12/8/2017 0 Comments
did you see that epic sunset?
I've traveled the world and seen sunsets in various Europe, Asia, and Middle Eastern countries; and I've seen sunsets from the Pacific, Atlantic, and Indian Oceans, as well as the Mediterranean, Red, Norwegian, Greenland, Java, and South China Seas. I've seen a lot of beautiful and amazing sunsets, but out of all these sunsets, in all of these different places, there are only maybe 5 or 6 that I have considered to be amazingly epic and absolutely stunning.
I've said it before, but out of all the places I've been, Southern California has some of the best sunsets.
A few Saturday's ago, my family and I headed out to take our annual photo for our Christmas card. Each year, we try to do something a little different, and this year we decided to head down to the rocks on the beach just north of Scripps Pier.
We knew the sunset would be pretty good with the clouds hanging out in the sky, and with low tide and sunset coinciding nicely with each other, we figured there wasn't a better time to get the photo we wanted.
Daily life can span the gamut from the mundane to the absolutely crazy, especially when you have a kid or multiple kids running around. Too often though we forget that within our daily life, no matter how crazy, there are moments and things worth documenting and remembering.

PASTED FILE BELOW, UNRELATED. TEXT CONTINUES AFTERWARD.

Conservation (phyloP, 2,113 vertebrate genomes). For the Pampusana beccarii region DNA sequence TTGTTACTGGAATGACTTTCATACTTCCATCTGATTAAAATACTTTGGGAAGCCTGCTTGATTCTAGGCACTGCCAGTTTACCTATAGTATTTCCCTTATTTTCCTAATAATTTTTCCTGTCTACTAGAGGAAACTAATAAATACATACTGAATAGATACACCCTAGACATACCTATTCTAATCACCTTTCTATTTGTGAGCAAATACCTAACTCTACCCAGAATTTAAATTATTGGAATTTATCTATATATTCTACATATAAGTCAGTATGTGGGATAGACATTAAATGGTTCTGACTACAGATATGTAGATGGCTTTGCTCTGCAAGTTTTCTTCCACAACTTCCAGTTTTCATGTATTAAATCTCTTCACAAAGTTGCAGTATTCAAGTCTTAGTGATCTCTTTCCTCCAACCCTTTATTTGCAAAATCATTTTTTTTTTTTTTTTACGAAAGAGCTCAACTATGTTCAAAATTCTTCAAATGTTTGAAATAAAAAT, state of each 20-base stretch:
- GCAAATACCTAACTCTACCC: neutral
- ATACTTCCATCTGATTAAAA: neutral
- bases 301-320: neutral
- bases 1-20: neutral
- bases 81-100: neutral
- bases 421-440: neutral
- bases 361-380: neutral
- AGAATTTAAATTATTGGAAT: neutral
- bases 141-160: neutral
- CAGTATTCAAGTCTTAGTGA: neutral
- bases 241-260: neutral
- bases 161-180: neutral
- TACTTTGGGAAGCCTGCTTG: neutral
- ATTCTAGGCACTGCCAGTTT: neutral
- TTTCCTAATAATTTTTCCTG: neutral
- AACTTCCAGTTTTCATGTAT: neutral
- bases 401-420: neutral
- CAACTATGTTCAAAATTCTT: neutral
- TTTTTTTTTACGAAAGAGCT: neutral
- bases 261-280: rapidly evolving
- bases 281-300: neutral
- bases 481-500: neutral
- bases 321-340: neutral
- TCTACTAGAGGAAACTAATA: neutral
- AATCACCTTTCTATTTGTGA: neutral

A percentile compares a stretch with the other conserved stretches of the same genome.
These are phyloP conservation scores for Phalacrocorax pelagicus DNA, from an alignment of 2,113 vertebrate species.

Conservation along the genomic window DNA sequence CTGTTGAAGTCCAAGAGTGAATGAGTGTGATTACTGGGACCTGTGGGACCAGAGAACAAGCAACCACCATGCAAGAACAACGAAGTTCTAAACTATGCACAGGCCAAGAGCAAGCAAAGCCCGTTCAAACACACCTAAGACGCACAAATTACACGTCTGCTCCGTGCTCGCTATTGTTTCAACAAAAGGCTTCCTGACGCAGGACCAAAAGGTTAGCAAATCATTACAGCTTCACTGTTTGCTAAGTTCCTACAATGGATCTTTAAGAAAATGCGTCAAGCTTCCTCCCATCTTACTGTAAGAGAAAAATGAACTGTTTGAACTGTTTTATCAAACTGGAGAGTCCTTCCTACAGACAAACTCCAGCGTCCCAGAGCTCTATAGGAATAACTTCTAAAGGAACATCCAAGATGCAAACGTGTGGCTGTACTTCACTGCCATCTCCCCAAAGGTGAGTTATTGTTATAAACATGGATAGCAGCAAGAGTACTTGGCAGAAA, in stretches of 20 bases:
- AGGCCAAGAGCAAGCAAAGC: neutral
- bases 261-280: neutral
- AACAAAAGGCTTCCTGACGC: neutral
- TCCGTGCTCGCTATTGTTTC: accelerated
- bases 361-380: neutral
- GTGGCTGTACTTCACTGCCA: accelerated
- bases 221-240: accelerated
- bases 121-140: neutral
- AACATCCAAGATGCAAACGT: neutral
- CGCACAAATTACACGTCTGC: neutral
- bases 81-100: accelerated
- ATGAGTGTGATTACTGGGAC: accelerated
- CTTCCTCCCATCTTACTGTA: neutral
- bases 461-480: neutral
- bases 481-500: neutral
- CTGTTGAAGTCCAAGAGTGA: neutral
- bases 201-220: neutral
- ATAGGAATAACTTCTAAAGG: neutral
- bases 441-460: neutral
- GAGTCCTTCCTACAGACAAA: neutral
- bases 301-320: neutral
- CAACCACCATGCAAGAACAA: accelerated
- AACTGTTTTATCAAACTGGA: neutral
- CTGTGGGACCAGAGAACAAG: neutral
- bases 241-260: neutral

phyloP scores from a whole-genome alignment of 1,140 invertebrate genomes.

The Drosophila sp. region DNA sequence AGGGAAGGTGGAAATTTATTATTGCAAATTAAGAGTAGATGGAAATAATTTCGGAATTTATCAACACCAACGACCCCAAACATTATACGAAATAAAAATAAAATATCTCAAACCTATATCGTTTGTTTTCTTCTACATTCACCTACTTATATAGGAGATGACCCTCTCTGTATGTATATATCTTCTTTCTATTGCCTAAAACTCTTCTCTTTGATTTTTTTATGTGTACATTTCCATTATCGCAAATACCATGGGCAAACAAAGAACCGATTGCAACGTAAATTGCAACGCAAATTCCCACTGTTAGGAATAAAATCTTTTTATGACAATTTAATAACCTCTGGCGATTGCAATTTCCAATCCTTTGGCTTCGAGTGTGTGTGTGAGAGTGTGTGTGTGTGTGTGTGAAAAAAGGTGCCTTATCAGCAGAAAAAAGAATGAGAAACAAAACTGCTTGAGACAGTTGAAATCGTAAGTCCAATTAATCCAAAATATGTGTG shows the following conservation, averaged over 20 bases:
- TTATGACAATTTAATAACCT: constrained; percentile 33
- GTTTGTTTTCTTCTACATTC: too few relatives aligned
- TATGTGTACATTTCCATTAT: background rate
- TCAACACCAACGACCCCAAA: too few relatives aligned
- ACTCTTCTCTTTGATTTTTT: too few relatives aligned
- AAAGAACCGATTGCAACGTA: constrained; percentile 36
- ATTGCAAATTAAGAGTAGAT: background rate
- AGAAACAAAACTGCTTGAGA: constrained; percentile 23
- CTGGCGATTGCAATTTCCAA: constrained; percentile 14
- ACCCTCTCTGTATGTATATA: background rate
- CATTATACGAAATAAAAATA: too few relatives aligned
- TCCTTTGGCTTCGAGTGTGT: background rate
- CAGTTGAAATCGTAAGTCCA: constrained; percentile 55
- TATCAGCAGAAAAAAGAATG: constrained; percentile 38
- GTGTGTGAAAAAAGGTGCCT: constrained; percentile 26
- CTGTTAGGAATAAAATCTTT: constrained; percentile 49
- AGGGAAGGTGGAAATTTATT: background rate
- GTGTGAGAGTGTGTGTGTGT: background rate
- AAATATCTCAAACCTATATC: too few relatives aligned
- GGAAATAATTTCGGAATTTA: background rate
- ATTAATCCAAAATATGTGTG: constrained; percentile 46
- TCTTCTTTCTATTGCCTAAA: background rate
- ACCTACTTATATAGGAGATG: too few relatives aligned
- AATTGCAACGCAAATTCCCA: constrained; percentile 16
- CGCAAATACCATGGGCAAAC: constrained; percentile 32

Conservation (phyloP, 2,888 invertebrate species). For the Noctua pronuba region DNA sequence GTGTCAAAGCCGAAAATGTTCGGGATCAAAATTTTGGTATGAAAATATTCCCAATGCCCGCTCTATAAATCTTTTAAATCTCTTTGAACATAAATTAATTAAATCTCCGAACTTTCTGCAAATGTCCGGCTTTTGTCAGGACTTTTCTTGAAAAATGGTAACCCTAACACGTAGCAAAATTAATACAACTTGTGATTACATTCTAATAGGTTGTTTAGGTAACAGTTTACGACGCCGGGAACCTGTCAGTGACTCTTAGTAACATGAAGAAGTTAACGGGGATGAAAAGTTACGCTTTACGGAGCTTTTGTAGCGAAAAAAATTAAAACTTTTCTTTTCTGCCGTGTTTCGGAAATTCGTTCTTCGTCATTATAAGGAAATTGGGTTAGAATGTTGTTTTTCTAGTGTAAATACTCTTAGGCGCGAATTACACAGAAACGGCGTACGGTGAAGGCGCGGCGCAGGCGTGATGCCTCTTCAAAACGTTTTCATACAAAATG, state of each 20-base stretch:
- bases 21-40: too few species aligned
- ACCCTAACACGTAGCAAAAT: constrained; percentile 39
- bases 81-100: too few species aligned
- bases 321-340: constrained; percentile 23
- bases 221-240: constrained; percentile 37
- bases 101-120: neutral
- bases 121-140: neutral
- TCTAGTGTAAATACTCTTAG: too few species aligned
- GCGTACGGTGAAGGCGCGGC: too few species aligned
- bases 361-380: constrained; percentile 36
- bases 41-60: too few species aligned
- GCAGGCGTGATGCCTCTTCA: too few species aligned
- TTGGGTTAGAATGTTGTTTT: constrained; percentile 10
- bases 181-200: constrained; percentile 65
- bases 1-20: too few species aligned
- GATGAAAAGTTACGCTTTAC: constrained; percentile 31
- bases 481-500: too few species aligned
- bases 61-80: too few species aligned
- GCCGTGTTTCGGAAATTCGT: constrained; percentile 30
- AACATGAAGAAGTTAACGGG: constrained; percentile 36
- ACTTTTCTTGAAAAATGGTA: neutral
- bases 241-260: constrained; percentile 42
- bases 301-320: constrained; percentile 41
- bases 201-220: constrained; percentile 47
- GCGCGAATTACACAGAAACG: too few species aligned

I mean sure, as a parent we're always looking for those big milestones we "need" to document: first steps, birthdays, first time riding a bike without training wheels, and the list goes on. But, how many of the daily activities or shenanigans that go on do we overlook because they happen everyday?
You may not have thought about it yet, but how long do you think some of those daily activities or shenanigans are going to keep going? Will the kiddo always be coming into the room without undies on and turning around and yelling "Tushie!!" with a big smile on their face (an almost daily occurrence in my house)? Hopefully not, but it's not a shenanigan I want to forget. What about, that smile my boy has as he stands on the stool admiring himself in the mirror while we brushes his teeth? I certainly don't want to forget that, and there are countless others as well.
How do we preserve those memories if we don't photograph them? Memory loss happens with old age, it's a fact we can't dispute, and unless your name is Benjamin Button we aren't going to ever get any younger.
7/28/2017 0 Comments
Why I Photograph My Family